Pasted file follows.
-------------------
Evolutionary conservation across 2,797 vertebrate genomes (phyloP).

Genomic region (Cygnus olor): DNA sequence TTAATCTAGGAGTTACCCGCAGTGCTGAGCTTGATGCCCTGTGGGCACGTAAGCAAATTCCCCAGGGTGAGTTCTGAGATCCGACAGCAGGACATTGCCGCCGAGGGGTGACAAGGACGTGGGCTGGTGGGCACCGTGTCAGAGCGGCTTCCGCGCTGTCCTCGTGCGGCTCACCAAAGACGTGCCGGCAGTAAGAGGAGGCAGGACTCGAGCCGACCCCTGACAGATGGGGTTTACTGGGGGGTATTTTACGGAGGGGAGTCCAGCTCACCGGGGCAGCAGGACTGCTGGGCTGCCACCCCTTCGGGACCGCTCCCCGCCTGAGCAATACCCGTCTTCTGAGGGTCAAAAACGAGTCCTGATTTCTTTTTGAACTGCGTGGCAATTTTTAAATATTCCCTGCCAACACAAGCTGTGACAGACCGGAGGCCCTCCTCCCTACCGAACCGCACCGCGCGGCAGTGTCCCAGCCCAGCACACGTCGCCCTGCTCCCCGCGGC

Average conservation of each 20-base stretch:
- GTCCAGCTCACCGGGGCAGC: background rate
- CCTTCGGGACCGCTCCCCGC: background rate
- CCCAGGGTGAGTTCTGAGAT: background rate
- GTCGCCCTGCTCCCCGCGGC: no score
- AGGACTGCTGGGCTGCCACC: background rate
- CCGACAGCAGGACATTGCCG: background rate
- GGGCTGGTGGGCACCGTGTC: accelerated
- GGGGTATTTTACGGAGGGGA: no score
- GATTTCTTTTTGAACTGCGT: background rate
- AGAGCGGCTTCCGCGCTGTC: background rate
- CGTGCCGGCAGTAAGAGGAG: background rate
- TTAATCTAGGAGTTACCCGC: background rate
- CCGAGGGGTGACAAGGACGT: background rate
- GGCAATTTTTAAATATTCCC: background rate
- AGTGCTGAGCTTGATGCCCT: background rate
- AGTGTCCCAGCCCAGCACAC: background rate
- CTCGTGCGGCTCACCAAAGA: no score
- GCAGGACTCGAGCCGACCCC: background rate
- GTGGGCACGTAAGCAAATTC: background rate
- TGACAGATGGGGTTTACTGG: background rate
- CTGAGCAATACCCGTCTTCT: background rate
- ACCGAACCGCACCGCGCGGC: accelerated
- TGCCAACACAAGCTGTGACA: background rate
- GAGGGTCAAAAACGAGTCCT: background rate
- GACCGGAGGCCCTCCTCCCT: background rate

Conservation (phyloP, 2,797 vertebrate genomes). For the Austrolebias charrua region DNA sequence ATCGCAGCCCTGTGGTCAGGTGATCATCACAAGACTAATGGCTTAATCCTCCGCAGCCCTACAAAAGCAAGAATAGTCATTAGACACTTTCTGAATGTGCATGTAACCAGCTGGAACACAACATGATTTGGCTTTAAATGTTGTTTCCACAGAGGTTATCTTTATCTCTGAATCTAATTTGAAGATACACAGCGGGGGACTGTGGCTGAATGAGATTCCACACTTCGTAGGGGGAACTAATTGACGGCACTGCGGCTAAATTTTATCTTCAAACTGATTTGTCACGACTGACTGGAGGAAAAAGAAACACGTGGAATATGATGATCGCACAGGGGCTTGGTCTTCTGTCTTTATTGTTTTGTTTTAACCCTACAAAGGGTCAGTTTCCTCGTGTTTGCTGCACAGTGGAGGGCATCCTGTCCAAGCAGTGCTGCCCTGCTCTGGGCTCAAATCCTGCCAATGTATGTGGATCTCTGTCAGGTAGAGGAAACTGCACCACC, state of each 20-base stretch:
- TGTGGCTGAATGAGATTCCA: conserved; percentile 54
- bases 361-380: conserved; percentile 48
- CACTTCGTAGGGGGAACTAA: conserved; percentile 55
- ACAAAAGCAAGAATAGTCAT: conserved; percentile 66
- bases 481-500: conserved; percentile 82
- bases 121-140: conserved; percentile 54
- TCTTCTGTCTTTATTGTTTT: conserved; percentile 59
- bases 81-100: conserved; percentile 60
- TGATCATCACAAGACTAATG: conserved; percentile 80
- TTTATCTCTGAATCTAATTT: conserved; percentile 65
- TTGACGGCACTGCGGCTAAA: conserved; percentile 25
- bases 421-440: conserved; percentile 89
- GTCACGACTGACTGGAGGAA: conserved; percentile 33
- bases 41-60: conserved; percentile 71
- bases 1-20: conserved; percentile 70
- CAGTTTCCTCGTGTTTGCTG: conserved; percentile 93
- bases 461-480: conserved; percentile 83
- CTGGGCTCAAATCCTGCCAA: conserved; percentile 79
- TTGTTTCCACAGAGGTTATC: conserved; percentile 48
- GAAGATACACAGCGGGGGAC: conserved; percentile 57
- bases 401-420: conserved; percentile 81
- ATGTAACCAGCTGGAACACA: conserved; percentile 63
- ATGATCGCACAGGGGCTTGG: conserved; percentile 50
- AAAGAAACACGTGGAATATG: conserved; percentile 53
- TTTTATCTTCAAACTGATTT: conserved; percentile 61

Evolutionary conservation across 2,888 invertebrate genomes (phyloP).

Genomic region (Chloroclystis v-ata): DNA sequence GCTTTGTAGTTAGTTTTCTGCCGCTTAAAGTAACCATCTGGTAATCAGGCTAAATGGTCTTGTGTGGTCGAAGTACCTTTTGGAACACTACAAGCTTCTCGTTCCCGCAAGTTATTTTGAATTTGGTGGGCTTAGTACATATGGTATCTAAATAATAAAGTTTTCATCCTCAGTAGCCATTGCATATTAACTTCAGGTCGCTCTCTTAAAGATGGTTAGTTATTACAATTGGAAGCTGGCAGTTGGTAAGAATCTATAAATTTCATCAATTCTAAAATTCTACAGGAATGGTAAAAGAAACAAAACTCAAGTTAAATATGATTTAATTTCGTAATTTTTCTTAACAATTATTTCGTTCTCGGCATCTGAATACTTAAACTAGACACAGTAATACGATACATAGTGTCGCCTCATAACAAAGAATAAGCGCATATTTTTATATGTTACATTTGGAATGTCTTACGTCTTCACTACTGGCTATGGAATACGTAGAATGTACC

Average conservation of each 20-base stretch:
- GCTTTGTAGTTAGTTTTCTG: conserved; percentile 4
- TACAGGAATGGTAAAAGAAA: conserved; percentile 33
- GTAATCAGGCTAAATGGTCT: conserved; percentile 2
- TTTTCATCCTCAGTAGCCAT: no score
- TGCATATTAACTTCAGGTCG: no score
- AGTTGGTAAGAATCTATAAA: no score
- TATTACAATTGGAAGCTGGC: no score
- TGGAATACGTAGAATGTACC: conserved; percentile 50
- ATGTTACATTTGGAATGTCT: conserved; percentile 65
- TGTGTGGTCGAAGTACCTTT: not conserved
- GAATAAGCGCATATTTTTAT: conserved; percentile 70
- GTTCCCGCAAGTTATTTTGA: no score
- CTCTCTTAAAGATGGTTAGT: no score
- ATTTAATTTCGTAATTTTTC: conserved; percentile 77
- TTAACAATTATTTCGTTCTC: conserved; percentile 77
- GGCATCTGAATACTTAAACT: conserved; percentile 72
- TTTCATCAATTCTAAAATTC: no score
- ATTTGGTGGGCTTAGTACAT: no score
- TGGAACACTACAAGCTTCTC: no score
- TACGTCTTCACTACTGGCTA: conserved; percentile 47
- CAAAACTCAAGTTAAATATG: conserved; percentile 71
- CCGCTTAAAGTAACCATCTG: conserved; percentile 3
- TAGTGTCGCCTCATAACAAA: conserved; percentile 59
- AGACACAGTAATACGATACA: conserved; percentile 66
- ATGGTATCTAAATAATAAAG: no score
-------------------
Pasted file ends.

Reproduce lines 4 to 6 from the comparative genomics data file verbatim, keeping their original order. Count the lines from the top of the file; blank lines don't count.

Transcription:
- GTCCAGCTCACCGGGGCAGC: background rate
- CCTTCGGGACCGCTCCCCGC: background rate
- CCCAGGGTGAGTTCTGAGAT: background rate